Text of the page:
For the King's Singers, it all looks so easy. They come on stage, they woo a large and appreciative audience (usually at capacity) with a series of smooth and catchy songs, many of them witty and urbane, and then they retire to their dressing room with the sense of a job well-done, a crowd well-pleased.

Well, some of that we may be sure is true - the part about wooing and winning an audience. But the rest may be a slight exaggeration, because the singers are well-nigh perfect at what they do, and perfection is never easy.There's more to that smooth stage appearance than meets the eye: the long search for just the right repertory and arrangements, the many hours of practice to achieve the nuances, the split-second timing that puts their act in a class by itself. The Singers always please with their unique blend and range, from high counter-tenor down to low bass, for a compass that gives them added scope, far exceeding ordinary quartet singing. And their programs can always be counted upon to encompass the unusual and refreshing.

Wednesday's program opened with a little suite of Canadian folk songs, arranged by the ensemble's tenor, Robert Chilcott. In "A la Claire Fontaine" he positioned the melody above an accompaniment of mouth noises that suggested a bubbling fountain. "L'habitant de Saint-Barbe" with its folding in of added parts and voices was followed by a tender, sad little love song, "She's Like the Swallow," and all ended with a rollicking jig, "The Feller from Fortune."

German madrigals of the Renaissance proved to be no match for their Italian or British counterparts, though the songs of Hans Leo Hassler were pleasant enough, and Isaac's "Innsbruck, ich muss dich lassen" contained heartfelt pathos, perhaps inspired by the composer's own departure from that fair city. Both singers and audience had the most fun with Lassus' "Ich hab' dich lieb," a declaration from a lover afflicted with a cold, and interrupted by barrages of sneezing and coughing. Was this Lassus' idea, or the King's Singers? One suspects a certain amount of sabotage.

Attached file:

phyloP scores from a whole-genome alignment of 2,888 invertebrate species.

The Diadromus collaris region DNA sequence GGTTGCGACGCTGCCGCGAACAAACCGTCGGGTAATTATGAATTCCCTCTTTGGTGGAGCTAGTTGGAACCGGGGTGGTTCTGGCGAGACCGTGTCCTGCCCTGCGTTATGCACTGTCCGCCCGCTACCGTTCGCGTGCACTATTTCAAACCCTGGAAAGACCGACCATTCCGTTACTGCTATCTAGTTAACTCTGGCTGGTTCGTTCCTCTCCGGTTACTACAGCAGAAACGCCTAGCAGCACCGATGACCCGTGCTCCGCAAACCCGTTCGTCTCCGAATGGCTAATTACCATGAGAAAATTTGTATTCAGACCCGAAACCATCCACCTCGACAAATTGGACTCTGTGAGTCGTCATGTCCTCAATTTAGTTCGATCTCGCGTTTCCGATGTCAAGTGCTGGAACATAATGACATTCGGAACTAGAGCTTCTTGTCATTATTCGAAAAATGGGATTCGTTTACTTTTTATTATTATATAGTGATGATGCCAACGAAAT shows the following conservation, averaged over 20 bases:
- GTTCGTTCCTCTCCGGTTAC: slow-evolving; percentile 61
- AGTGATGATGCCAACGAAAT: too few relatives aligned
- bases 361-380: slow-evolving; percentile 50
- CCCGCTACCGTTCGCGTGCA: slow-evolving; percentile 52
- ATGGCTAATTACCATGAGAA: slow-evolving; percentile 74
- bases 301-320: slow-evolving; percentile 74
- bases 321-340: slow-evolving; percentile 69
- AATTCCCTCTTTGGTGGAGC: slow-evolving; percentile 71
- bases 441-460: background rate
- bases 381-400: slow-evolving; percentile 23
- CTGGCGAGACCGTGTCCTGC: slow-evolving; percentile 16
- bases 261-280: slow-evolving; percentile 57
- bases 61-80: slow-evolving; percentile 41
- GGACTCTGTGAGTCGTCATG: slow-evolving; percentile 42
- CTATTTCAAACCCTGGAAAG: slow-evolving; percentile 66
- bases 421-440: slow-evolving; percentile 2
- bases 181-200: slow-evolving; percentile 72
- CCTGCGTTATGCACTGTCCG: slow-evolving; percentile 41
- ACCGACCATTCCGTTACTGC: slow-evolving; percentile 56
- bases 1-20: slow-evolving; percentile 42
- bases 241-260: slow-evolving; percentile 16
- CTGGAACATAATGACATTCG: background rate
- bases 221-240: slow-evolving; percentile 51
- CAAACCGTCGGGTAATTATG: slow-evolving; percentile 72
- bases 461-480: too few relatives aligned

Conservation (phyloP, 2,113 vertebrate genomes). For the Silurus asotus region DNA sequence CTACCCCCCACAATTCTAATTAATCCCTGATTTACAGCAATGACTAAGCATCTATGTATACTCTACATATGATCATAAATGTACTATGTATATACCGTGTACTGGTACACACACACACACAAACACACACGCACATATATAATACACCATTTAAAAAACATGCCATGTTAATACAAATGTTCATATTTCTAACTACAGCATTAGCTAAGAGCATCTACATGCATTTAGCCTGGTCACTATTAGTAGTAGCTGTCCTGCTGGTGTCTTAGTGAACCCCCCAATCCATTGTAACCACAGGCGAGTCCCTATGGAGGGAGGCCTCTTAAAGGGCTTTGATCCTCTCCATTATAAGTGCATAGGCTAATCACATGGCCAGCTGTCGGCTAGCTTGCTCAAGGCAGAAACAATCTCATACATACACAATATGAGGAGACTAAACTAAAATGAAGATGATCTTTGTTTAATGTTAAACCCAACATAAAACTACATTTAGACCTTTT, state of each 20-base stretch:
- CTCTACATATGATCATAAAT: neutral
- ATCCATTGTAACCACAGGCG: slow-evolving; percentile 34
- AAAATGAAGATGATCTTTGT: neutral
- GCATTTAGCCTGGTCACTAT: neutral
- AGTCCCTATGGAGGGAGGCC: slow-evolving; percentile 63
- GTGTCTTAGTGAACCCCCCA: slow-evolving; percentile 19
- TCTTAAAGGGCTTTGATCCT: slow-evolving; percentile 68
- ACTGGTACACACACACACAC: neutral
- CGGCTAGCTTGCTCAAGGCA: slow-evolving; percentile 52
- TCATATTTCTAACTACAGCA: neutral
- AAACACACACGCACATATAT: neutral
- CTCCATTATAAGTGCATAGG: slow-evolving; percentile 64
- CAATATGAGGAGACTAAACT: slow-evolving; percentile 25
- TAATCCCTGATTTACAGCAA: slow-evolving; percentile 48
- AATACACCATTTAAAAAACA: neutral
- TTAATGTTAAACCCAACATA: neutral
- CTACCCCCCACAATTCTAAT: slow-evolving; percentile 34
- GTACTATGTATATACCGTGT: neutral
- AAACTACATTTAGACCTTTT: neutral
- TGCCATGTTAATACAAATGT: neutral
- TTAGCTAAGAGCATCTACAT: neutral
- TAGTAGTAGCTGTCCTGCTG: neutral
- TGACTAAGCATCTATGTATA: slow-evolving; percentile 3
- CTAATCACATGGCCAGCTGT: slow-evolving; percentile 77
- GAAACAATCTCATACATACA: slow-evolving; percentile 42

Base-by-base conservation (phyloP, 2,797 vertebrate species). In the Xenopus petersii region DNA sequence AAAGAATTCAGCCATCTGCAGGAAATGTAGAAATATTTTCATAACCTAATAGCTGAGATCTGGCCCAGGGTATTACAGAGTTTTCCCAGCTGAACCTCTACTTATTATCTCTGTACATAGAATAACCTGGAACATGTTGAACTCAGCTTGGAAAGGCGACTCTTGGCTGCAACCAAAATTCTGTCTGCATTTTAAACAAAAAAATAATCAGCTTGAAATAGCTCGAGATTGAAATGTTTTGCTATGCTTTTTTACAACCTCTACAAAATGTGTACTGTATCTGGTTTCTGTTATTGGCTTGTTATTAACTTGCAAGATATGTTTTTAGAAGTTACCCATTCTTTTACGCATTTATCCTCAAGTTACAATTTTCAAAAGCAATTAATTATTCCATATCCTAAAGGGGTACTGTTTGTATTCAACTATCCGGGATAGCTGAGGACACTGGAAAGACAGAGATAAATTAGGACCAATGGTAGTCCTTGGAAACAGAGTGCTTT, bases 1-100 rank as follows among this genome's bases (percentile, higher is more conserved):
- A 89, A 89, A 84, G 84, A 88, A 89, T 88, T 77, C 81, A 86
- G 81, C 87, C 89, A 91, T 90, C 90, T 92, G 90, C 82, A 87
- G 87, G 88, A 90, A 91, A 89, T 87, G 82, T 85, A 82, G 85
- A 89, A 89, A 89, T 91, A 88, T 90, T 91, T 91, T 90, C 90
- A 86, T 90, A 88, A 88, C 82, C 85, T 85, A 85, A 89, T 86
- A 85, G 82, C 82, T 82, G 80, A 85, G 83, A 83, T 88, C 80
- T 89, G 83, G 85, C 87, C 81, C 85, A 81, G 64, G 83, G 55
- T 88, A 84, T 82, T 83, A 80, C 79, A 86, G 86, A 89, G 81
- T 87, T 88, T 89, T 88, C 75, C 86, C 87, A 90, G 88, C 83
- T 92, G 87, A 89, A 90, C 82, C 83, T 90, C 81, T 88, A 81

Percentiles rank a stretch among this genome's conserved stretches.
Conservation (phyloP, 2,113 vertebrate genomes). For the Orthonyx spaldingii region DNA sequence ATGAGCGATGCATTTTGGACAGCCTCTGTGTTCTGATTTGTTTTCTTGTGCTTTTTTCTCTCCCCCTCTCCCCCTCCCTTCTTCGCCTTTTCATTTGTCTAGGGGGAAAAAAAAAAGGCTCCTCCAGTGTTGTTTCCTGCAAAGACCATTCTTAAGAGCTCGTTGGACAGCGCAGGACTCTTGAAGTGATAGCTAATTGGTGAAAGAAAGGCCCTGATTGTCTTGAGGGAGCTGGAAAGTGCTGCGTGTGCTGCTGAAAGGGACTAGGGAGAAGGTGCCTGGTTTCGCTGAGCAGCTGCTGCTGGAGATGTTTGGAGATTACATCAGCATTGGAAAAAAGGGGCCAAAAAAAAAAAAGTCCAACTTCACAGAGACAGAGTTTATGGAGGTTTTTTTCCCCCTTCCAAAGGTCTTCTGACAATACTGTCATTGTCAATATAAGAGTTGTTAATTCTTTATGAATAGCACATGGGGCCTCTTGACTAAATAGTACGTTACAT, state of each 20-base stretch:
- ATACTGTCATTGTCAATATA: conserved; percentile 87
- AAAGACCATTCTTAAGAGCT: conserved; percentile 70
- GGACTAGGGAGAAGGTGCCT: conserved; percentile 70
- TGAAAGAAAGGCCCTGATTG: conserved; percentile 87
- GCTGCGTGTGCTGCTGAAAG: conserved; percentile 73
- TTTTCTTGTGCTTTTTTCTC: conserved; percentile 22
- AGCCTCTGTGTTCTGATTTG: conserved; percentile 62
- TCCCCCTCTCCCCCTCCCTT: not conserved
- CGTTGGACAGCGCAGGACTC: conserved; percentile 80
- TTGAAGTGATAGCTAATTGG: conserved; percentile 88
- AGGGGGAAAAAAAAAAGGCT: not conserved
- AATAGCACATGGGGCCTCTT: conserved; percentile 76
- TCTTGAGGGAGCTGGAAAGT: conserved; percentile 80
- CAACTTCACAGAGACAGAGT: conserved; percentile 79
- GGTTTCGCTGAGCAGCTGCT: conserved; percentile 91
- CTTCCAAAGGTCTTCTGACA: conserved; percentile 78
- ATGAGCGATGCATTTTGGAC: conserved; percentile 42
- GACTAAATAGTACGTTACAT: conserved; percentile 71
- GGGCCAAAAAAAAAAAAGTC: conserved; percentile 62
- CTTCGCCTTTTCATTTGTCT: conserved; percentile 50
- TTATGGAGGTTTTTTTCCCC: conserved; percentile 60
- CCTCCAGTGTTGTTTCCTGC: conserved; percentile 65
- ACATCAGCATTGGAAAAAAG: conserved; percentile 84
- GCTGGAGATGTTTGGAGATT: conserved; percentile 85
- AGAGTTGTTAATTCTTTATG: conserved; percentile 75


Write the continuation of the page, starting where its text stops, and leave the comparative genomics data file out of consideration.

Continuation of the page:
The "Nonsense Madrigals" of Gyorgy Ligeti, with wonderful texts by William Bright Rands and Lewis Carroll, inspired high anticipation. But they were a disappointment on two counts, since the settings were too complex, the melodies scanty and unvocal-sounding, and the words set in such a way that even the most avid listener must have difficulty in distinguishing them. A music hall style of setting for such material would be more enjoyable.

Part songs of British composers fared better, including Gerald Finzi's lovely "My Spirit Sang All day," the wistfully simple "Little Green Lane" arranged by Lovatt, and the gentle "Blow Away the Morning Dew," arranged by Morris.

But it was with selections from the lighter side that the Singers aroused their audience, including a splendid arrangement of "I Can't Sit Down" from Gershwin's "Porgy and Bess," "A New Day," dedicated to Weber State on becoming a University, "The Flight of the Bumblebee" with many descriptive mouth noises, and Billy Joel's "And So it Goes" sung with simple sincerity.